Homeowner refuses rental to woman with multiple sclerosis receiving Work and Income

Sharon has been searching for a house since May last year.
Sharon has been searching for a house since May last year. Photo credit: Getty Images.

An Auckland woman looking for a new home was hurt when a homeowner hung up on her after confirming she was on Work and Income. 

The beneficiary, who asked only to be referred to as Sharon, has multiple sclerosis and receives the supported living benefit. 

She told Newshub she's been searching for a house since May last year. 

Sharon currently lives in a two-bedroom South Auckland home with her 28-year-old daughter and grandchild. 

The family are happy in the home, where they have lived for the last four years, but would like to move to a property with a section so Sharon's daughter's young son can run around. 

"He loves the outdoors, so we're really looking for a two to three-bedroom house with a section," she said. 

She came across a house she liked on myRent, a platform for NZ private landlords to advertise their properties, in Greenhaven and an application. 

Sharon says she was half asleep when she got a call at 8:30 pm on Wednesday night from a woman asking questions about the enquiry. 

"She asked me my name, and she said 'are you with WINZ?' and I said 'yeah', and she said 'will they pay me?' and I said 'no, they pay me my benefit and then I set up an AP to pay you', and she said 'not doing that', and hung up," Sharon said. 

"I thought 'aye', you can't discriminate against someone being on a benefit. I thought 'um excuse me, why don't you get to know me first'.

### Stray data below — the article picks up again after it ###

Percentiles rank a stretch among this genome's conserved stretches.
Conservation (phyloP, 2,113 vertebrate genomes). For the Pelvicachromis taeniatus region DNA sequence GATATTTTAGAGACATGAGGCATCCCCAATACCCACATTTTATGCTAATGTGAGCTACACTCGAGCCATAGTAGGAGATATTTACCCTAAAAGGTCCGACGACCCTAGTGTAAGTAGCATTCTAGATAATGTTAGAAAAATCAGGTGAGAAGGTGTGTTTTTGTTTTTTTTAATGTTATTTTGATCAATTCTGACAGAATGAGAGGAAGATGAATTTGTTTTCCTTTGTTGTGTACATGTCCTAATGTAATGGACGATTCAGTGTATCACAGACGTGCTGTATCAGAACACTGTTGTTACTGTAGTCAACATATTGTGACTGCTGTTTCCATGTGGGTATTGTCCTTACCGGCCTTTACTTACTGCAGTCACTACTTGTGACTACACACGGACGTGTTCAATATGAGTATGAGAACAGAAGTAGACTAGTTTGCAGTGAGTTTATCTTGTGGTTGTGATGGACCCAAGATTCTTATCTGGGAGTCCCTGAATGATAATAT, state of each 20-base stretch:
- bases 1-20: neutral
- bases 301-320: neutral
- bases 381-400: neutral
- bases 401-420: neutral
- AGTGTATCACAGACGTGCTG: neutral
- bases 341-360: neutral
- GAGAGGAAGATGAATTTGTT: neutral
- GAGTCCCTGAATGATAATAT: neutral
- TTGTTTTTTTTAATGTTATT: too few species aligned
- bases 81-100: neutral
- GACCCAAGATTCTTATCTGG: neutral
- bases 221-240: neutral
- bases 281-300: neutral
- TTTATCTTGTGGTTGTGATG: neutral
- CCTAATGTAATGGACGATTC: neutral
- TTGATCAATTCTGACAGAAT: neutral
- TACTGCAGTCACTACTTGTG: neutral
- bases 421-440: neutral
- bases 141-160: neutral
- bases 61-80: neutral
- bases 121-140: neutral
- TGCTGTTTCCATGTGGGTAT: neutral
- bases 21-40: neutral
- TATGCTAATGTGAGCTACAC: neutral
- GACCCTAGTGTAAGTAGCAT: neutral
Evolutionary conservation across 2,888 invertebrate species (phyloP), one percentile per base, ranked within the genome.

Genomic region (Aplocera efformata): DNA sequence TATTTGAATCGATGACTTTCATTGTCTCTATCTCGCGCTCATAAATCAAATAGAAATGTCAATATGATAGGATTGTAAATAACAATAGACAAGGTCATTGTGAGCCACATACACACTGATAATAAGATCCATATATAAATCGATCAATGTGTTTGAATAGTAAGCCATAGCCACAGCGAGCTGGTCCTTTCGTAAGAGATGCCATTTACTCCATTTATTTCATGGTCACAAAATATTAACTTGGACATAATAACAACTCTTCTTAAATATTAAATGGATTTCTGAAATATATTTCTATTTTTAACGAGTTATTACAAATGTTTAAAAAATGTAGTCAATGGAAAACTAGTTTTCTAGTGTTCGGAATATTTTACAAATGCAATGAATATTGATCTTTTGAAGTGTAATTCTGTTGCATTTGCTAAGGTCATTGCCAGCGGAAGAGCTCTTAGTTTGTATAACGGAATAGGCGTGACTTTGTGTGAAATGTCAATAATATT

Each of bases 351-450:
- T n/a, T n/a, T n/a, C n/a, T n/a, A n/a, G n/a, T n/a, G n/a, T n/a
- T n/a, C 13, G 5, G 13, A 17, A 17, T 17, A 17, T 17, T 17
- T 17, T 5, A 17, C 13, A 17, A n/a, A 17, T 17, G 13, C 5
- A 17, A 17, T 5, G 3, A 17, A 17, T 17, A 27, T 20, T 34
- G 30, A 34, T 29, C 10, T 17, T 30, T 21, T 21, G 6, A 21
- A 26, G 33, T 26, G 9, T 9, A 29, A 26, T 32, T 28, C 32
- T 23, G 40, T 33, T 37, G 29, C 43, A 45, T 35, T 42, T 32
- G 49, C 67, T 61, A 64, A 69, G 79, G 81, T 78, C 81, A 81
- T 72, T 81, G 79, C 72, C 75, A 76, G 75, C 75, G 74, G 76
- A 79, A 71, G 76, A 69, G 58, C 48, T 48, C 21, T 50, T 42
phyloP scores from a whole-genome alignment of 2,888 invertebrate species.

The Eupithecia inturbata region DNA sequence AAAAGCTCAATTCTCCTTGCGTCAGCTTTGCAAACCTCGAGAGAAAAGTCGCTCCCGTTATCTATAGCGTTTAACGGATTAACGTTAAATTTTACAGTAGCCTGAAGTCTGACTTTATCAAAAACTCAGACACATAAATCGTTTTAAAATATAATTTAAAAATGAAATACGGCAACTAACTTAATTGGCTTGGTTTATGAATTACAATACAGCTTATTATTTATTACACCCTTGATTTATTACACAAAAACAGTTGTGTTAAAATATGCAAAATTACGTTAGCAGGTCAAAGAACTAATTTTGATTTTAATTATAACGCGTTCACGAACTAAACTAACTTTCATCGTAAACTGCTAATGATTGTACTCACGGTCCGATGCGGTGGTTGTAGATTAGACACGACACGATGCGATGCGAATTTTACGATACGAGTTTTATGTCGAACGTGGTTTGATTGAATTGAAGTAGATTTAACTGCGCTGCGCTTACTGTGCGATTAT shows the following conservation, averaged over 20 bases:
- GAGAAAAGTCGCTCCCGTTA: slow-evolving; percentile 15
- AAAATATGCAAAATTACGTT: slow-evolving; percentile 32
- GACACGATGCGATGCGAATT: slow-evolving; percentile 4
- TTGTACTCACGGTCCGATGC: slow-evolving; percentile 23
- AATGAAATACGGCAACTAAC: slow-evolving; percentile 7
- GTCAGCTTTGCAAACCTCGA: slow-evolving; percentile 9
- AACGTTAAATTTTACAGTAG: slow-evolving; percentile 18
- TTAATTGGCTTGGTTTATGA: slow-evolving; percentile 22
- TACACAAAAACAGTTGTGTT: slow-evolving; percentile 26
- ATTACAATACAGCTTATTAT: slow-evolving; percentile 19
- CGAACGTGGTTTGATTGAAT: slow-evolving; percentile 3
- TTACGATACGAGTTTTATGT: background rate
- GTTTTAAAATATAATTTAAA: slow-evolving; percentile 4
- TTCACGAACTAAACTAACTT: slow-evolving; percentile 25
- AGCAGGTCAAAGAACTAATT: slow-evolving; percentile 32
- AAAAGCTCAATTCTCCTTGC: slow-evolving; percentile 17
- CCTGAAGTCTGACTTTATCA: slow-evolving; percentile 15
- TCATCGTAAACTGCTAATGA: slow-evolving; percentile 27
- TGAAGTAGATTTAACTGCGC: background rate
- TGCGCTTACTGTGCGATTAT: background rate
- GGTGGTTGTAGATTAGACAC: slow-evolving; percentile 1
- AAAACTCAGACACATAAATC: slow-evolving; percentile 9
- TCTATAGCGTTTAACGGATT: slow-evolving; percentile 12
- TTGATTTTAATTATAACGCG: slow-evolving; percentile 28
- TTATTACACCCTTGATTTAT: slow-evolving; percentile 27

"At least you're going to get your rent every week. Someone who comes in who is working, they could lose their job and be without money for weeks." 

In an email to Sharon, a myRent company representative confirmed the person she spoke to was the property owner of the home she was interested in renting. 

"We have sent them a stern email explaining discrimination, referencing the Human Rights Act. We have flagged the user, we will check their other communication and will monitor future messages. If this is to be repeated they will be banned from using the site," the email said.    

One of the prohibited grounds of discrimination under the Human Rights Act 1993 is "employment status". 

This is defined as "being unemployed"  or "the recipient of a benefit", which can apply to tenancy situations. 

Thomas Clements, CEO of myRent.co.nz, says he sympathises with anyone looking for a home in Auckland, no matter their circumstances, as there is "not enough rental properties" out there.
Thomas Clements, CEO of myRent.co.nz, says he sympathises with anyone looking for a home in Auckland, no matter their circumstances, as there is "not enough rental properties" out there. Photo credit: Getty Images.

Sharon says she and her family are good tenants, and although would like to stay in Papakura has expanded her search in hopes of finding something suitable. 

"Our neighbour came over the other day and said our landlord had been telling her that he wants someone exactly like me when we leave.